UCSD-NBC Chicago Study
Stoned seniors — and we’re not talking high school kids — are coming to the emergency room for cannabis-related problems in unprecedented numbers, according to a new study by researchers at UC San Diego.
According to the study conducted by the University of California, San Diego School of Medicine, only 366 Californians over the age of 65 visited the emergency room in 2005 for cannabis-related problems. By 2019, that figure had skyrocketed by almost 3,200%, when 12,167 seniors visited the emergency room for this reason.
While a law was passed by the state in 1996 approving the use of marijuana for medical purposes, a second law was passed in 2003 clarifying the legislation before its use became widespread. Recreational marijuana use was endorsed by voters in the state in 2016. It’s worth noting that the study shows that while ER visits increased between 2013 and 2017, they plateaued in 2017. year weed became legally available for recreational use. be linked to an increase in emergency room visits by older adults for cannabis-related problems.
“Many patients assume they won’t have any adverse side effects from cannabis because they often don’t take it as seriously as they would a prescription drug,” said Dr. Benjamin Han, a geriatrician author of the study. “I see a lot of older adults who are overconfident, saying they know how to handle it – but as they get older their bodies are more sensitive and the concentrations are very different from what they may have tried when they were older. young.”
The researchers cited “an increasing number of older adults…experimenting with cannabis to help relieve chronic symptoms” as responsible, in part, for the surge in emergency room visitors. Among other reasons, geriatricians will likely be concerned about the study results due to the fact that older patients “are at greater risk for adverse health effects associated with psychoactive substances,” according to a press release issued by UC San Diego this week.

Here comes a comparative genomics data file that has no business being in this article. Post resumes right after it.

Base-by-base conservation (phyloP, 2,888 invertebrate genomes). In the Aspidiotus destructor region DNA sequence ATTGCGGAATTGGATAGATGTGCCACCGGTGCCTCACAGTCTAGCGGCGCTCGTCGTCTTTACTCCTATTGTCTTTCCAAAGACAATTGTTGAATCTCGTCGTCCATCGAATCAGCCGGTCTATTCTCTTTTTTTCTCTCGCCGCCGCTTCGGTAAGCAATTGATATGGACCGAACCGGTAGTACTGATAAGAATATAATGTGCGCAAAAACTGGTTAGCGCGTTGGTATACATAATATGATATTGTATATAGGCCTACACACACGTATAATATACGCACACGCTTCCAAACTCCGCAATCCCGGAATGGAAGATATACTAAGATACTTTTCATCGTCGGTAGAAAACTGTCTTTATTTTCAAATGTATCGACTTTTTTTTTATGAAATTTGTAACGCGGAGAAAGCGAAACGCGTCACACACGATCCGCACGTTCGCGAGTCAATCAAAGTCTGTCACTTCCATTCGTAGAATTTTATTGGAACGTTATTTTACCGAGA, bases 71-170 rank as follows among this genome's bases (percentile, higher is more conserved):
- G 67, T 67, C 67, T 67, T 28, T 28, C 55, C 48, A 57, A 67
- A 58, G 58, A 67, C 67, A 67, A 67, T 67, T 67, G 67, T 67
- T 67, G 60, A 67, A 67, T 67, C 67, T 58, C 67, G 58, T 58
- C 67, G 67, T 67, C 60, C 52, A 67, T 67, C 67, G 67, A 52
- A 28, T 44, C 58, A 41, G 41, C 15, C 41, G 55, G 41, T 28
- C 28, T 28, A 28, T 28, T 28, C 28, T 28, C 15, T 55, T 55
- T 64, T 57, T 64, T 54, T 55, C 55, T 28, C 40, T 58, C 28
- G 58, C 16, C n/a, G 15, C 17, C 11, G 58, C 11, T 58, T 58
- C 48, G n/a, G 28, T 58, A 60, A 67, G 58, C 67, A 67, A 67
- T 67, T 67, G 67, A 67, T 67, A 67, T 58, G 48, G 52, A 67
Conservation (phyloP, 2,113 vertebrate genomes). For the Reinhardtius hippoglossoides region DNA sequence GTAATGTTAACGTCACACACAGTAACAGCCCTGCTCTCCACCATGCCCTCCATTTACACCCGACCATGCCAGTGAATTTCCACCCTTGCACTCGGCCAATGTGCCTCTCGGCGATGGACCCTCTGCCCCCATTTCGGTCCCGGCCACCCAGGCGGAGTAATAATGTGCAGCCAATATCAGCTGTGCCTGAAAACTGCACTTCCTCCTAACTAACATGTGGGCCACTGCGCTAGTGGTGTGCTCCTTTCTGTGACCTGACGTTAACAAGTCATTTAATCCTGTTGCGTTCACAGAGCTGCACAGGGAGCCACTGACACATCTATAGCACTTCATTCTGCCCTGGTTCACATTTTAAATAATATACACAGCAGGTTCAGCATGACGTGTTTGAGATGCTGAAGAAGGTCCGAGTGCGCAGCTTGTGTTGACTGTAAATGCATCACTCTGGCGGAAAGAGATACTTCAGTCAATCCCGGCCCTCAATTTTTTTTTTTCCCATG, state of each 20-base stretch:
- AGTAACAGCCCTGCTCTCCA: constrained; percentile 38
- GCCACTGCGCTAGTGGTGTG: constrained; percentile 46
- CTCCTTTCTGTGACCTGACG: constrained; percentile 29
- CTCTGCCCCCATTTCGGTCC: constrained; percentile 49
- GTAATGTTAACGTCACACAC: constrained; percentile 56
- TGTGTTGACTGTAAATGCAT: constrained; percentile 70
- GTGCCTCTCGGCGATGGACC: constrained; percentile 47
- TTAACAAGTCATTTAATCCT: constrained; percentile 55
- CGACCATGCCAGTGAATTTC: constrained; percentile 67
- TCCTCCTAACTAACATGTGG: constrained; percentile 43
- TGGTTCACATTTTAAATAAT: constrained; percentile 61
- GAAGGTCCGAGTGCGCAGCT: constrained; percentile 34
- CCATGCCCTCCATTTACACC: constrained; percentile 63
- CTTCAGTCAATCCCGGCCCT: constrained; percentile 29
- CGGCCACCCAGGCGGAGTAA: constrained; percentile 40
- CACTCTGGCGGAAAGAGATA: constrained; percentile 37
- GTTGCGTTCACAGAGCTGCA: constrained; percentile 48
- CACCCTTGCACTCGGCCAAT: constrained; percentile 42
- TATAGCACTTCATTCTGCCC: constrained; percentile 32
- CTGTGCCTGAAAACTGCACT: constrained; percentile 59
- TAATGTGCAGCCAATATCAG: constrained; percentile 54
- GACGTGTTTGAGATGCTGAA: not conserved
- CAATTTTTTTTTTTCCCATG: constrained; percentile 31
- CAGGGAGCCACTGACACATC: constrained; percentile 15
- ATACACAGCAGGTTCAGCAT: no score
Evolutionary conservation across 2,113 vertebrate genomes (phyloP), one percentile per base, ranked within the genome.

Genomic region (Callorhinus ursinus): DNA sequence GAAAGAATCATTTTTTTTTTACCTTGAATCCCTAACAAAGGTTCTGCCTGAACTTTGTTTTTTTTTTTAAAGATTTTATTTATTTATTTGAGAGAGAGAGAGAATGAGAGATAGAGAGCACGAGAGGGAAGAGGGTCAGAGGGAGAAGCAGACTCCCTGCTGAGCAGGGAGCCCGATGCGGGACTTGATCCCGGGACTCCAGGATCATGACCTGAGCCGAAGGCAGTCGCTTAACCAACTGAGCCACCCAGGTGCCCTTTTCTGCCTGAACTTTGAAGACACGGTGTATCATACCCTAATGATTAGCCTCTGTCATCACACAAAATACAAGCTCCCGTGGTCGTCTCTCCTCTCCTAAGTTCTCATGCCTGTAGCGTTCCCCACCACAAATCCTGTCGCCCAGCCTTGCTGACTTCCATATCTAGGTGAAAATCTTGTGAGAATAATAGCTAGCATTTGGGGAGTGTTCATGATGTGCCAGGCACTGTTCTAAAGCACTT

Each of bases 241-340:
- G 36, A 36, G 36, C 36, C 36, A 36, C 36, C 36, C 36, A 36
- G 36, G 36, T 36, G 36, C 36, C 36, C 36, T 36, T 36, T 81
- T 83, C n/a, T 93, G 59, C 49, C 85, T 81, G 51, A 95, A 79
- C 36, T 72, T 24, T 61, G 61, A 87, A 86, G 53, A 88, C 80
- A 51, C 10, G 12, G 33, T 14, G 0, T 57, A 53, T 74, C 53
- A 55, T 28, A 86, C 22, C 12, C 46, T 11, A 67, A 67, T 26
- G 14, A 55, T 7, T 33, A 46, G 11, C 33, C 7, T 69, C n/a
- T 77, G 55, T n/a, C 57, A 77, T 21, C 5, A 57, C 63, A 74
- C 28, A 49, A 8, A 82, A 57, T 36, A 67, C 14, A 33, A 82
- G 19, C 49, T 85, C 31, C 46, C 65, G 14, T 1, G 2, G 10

Although some older users experiment with the drug as a component of palliative care, others drink it recreationally, of course. Both groups – who the researchers say feel their risk of regular use is decreasing – have been using marijuana more and more since 2005; both have contributed to the spike in hospital trips, researchers say.
The league asked researchers across North America for ideas on how to study cannabis as a treatment option, reports NBC 7’s Derek Togerson.
“Cannabis can slow reaction time and impair attention,” the press release states, “which can lead to injuries and falls; increase the risk of psychosis, delirium and paranoia; exacerbate cardiovascular and pulmonary disease and interact with other prescription medications.
The study authors would like healthcare professionals to normalize discussions with elderly patients about cannabis use, and in doing so, taking care not to lump questions about its use with those about drug use. illegal. The reason: Patients may not answer truthfully.
“Instead, ask a question like, ‘Have you used cannabis – also known as marijuana – for any reason in the past 12 months?’ would encourage older adults to respond more candidly,” said study co-author Dr. Alison Moore. “Providers can then ask how often cannabis is used, for what purpose – such as medicinally for pain, sleep or anxiety or for recreational purposes to relax – in what form (smoked, eaten, applied topically) and if they know how much THC and CBD it contains. information, he can then educate the patient on the potential risks of use.